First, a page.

Sunday, September 23, 2007

Towards A Cold War World

Towards a Cold War world
By Martin Hutchinson
September 17, 2007

Martin Hutchinson is the author of "Great Conservatives" (Academica Press, 2005) -- details can be found on the Web site

It is now becoming clear that whether or not he relinquishes the presidency nominally, Vladimir Putin will remain in effective control of Russia for many years after 2008. In that event, his “spook” economic and political priorities, honed during his decades with the KGB, will doubtless rule Russian policy. Since Putin appears most comfortable in a cold war world, that is what we are likely to return to. It is not an attractive prospect.

In order to have a cold war, you need adversaries of approximately comparable strength. The West cannot have a cold war with Al Qaeda, which has neither the military nor economic strength to challenge it by conventional means. At the opposite extreme, the Soviet bloc was a worthy Cold War opponent, not so much because of its economy which was always fairly feeble, but because of its dedication to military might, which allowed it to punch far above its demographic or economic weight in world councils.

Putin is now trying to recreate the Soviet position. He has one major disadvantage: a population of only 141 million which is tending to decline. He has on the other hand an enormous advantage over the Soviet Union. That is intelligent exploitation of Russia’s immense energy resources in a period of high oil prices, not so much to confront the West directly, but to attract allies into a bloc that will be large enough and powerful enough to do so. A second minor advantage is that he is not ideologically compelled to defend an indefensible economic and political system. Allies who stand alongside Putin are not forced to adopt Communism, but can retain whatever bizarre political, economic and religious beliefs they already have, uniting only in hatred of the common adversary.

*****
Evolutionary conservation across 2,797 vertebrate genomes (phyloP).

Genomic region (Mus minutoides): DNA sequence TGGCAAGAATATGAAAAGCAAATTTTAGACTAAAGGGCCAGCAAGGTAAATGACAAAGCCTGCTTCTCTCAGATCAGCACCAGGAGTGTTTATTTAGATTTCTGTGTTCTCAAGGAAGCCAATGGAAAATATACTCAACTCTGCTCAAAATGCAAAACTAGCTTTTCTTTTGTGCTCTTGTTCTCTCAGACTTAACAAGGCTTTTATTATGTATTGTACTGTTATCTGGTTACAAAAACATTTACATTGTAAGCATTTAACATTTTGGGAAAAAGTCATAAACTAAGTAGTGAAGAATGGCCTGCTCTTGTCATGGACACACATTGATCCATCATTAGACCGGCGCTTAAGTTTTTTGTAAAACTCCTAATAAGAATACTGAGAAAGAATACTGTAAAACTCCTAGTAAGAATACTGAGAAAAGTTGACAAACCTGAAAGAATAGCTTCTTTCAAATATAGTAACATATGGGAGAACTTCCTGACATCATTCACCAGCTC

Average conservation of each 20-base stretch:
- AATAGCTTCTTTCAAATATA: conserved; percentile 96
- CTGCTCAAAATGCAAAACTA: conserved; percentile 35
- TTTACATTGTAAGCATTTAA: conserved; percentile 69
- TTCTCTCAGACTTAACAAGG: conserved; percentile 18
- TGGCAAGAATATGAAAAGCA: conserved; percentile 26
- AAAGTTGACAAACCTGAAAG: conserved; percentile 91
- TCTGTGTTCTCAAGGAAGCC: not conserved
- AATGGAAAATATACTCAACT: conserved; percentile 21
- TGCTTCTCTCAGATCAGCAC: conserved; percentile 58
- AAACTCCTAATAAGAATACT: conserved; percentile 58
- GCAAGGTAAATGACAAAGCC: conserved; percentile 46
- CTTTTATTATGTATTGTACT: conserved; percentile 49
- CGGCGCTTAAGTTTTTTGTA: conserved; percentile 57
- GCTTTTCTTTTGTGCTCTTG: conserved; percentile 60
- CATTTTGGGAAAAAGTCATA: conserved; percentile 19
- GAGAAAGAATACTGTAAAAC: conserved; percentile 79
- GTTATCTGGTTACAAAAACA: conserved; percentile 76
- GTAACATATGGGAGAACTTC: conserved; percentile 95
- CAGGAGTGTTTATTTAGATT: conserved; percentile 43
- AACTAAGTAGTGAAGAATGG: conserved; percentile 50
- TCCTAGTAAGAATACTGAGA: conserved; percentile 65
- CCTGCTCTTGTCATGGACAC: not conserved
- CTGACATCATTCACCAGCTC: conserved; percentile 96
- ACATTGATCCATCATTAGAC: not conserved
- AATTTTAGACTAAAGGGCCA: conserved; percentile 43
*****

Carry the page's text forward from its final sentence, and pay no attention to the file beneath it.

Had the West in general and the United States in particular not made several serious mistakes since 2000, Putin would not be in a position even to dream of realizing his disreputable ambitions. The 9/11 attacks differed only modestly in scale and not at all in kind from myriad previous terrorist attacks that had afflicted the Western world over the previous 30 years, while by chance largely sparing the United States. The IRA (which had considerable unofficial US backing) the Basque ETA, the PFLP, the PLO, Black September, the Japanese Red Army, Libya, the FALN (Puerto Rico), the Armenian Secret Army, the Soviet Union, the Medellin cartel and Kosovo, to make a partial list, all undertook terrorist incidents in Western countries killing more than 10 people in each over the 30 years after 1970.

Terrorism is an unfortunate and ineradicable danger of modern life. It is becoming clear that nothing in the 9/11 attacks justified selecting one particular group of terrorists and reorienting US foreign policy around it. By doing so, the United States tied its military forces down in Iraq and Afghanistan, allowed the various Islamic terrorist groups to consolidate and alienated potentially neutral countries such as Iran and leftist political groups throughout the West. Moreover, by focusing foreign policy so completely on “Islamofascist” terrorism, other challenges, notably those presented by Putin’s Russia and Hugo Chavez’s resource-controlling Venezuela, were neglected.